From William Short
Aranjuez [Spain] March. 7th. 1794
I had last the honor of writing to you on the 15th. ulto. & have since then forwarded to the Commissioners at Amsterdam, the power there mentioned for carrying the loan they had opened, into effect.1 The power was translated into the Spanish language from a model they sent me in Dutch, passed before a Notary public & legalized by the Dutch Minister, in the customary form.
From the time of my arrival in this country I had the honor of informing you that M. de Gardoqui2 considered the debt of the U.S. as much more considerable than the 174,011 dollars stated by you & for which I learned from Mr Carmichael an obligation or bond had been given by Mr. Jay.3 I then & on every other occasion which presented itself informed him of my orders extending to that debt only, that the payments making were on account of that debt, & that if there were any other, he would do well to make it known to you. He seemed quite uncertain of the nature or amount of any other debt; still always said there was a very considerable sum due some how or other by the U.S. to Spain, over & above the 174,011 dollars. It was in vain that I pressed him again & again to have it ascertained & communicated to you. He always promised it should be done, & as often probably forgot it.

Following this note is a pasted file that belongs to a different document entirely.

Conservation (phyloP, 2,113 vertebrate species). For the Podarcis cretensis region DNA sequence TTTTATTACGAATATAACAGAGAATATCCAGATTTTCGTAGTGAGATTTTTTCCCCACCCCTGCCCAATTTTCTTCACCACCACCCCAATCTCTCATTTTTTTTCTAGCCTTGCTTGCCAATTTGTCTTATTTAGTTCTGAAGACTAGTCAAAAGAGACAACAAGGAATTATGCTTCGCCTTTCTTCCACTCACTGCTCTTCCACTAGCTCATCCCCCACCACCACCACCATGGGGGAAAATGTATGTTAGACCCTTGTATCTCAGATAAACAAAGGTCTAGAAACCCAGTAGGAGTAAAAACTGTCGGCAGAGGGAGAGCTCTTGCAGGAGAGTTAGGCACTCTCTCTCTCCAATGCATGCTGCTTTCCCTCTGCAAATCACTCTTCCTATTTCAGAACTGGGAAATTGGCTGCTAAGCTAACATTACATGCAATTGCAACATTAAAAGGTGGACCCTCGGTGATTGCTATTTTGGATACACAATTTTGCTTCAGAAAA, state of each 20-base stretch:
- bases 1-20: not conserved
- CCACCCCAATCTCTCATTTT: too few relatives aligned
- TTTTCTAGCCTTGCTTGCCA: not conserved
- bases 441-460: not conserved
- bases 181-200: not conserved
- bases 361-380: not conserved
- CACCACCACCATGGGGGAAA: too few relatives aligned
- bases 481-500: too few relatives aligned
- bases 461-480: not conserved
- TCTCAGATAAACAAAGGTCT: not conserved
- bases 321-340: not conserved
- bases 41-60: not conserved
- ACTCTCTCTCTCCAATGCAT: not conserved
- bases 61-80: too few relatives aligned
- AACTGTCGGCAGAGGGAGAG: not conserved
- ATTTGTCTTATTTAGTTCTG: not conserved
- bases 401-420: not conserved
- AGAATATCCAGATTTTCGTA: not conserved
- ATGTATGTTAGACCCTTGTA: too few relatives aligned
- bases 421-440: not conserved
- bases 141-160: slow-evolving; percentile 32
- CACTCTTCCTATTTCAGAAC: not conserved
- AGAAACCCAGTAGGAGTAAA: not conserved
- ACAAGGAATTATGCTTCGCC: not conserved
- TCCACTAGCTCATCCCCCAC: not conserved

That there might be no confusion in this business I desired the bankers4 to state the account of their payments as soon as they should have completed the amount of 174,011 dollars with the interest thereon, & send it to me that I might obtain the release from that debt. This they did in their letter of Oct. 4.5 which I recieved on the 30th of Nov. I immediately informed M. de Gardoqui thereof by my letter of the same date of which I inclose a copy, as well as the translation of his answer & a copy of my reply.6
You will observe he simply says, as he has hitherto done, that the debt is more considerable. Although my reply, repeating the request to grant the proper release from the debt I was authorized to pay, was so long ago as the 10th. of Dec. I have recieved no kind of answer to it I should have renewed by demand but that two of the bills of exchange, were afterwards protested for non-payment, so as that the payment was rendered defective for their amount. They were returned by me to our bankers who have informed me of their recieving them & added that they should recover them, & would without delay remit here the deficiency occasioned by the nonpayment of those bills with interest so that the statement they had made might remain without alteration.7 I have been only waiting for the arrival of those bills in order to repeat the subject of my last to the Minister of finance. I expect them by the first packet, there having been a very considerable delay in the letters from Holland, the latest recieved here being about the middle of Jany.